A concerted push by Nigeria's military and neighbours Chad, Cameroon and Niger has regained considerable ground in the fight against Boko Haram. The Nigerian army said it has repelled Boko Haram from all but three local government districts in the north-east.

"We have three local governments remaining, Abadam, Kala-Balge and Gwoza, and we are optimistic that with time we will liberate those," Lieutenant-General Tobiah Minimah, the army chief of staff, told reporters.

Waving captured black and white militant flags, soldiers from Niger and Chad celebrated their liberation of the Nigerian town of Damasak from Boko Haram.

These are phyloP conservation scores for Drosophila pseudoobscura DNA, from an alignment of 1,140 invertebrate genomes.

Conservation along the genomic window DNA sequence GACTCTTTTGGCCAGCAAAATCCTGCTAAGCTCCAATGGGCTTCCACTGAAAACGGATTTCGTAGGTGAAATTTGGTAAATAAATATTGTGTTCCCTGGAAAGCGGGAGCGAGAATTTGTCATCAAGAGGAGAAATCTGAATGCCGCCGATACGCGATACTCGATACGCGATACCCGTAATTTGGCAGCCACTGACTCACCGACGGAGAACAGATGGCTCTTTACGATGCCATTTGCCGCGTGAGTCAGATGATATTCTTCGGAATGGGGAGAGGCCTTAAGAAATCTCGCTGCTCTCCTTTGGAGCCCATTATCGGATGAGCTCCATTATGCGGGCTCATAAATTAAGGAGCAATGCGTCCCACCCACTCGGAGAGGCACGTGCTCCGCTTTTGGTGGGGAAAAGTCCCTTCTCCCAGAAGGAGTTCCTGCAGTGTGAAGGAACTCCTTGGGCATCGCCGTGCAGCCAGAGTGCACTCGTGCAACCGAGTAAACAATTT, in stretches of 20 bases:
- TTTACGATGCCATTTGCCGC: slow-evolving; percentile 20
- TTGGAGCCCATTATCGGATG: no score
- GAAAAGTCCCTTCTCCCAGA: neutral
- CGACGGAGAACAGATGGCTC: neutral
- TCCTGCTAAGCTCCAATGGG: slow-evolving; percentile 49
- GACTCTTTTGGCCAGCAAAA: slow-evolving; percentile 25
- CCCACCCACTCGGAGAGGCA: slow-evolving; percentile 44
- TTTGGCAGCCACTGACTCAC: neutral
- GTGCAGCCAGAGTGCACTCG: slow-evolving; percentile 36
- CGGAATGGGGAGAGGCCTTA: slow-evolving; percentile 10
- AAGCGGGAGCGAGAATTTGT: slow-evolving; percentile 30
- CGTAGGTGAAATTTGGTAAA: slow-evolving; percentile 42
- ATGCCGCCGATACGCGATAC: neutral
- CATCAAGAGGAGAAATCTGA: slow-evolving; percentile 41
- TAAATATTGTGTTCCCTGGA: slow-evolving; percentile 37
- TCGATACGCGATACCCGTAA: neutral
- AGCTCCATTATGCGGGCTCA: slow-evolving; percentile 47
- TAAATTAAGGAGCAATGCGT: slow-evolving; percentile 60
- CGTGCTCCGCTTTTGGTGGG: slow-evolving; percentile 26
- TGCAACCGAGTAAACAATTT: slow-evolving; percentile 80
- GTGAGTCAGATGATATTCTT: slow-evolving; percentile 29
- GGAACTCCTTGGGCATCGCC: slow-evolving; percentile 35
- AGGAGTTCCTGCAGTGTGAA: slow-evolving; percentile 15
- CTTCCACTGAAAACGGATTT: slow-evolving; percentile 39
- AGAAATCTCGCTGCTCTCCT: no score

The insurgents had seized Damasak with little resistance in November 2014.

Boko Haram has been fighting a six-year insurgency to create an Islamic state and had taken control of large parts of Nigeria's north-east in the past year. It became notorious internationally after kidnapping more than 200 schoolgirls last April.

At the start of this year, Boko Haram controlled around 20 local government areas, a territory the size of Belgium. In recent months, Nigeria has stepped up its campaign against the militants, and, with the help of a regional force that includes Niger and Chad, has retaken dozens of towns.

Tens of thousands of refugees fleeing Boko Haram have crossed into neighbouring Niger. Among the world's poorest countries, Niger has suffered from recurrent poor harvests, and says it will struggle to feed its people as well as the refugees.